Providing healthcare to rural and remote areas is challenging. Geographic access and transportation to medical services is an important factor for reduced healthcare usage in rural areas, especially because of spatial isolation from metropolitan areas or urban centers [21]. Inadequate availability or supply of rural healthcare services is the most important barrier to accessing services at times of need [22]. There is a shortage of general practitioners (GPs) especially in rural areas and there is a growing concern that healthcare systems will not be able to provide sufficient and close-to-home care to meet the future needs of an increasingly aging society [23].

The differences between rural and urban residents have been highlighted in many studies. Waist and hip circumference, body mass index, and total cholesterol levels were higher in rural areas than in urban areas [24]. Having only primary education was more common in rural areas than in urban areas [25]. Cultural differences affect healthcare and can influence the threshold of ill health, below which individuals choose not to seek medical intervention. Studies have also shown that rural areas exhibit lower levels of hospital usage and have poorer health outcomes than urban areas [26]. Also, rural residents had fewer overall visits and saw fewer medical specialists and more generalists for their care than their urban counterparts [27]. Previous social studies done on the Romanian rural population revealed a high correlation between the quality of living and the frequency of visits to the doctor [28].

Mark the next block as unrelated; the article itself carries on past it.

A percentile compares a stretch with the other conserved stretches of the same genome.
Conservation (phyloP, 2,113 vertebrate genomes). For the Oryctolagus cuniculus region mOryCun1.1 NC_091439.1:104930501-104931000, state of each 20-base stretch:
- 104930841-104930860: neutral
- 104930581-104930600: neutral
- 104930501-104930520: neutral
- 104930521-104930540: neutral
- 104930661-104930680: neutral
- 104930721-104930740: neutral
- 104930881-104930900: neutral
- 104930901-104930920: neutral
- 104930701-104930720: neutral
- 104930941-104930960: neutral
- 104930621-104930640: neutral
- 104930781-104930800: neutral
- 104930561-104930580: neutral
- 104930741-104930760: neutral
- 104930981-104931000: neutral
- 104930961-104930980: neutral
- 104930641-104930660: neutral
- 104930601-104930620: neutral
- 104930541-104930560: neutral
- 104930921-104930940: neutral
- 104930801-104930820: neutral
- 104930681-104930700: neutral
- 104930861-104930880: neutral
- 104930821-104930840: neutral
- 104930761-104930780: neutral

The current paper assesses the prevalence of cardiovascular disease and cardiovascular risk factors, with emphasis on HT, and uses risk assessment models to estimate the risk of CVD disease in the rural population of Romania.

Materials and methods
Setting and subjects

Information regarding the health of rural residents was collected during campaigns organized by the “Doctors’ Caravan Association”- a non-governmental organization composed of physicians and medical students volunteering to travel to Romania’s rural regions and offer free medical services. Because of the large number of rural inhabitants (almost half of the country’s population) that strive with poor infrastructure and reduced access to healthcare, a model of mobile health caravans was designed by the “Doctors’ Caravan Association”, that managed to create a fully functioning team of physicians equipped with adequate medical tools that could supply mobile healthcare where it was most needed.

Figure 1. Study sites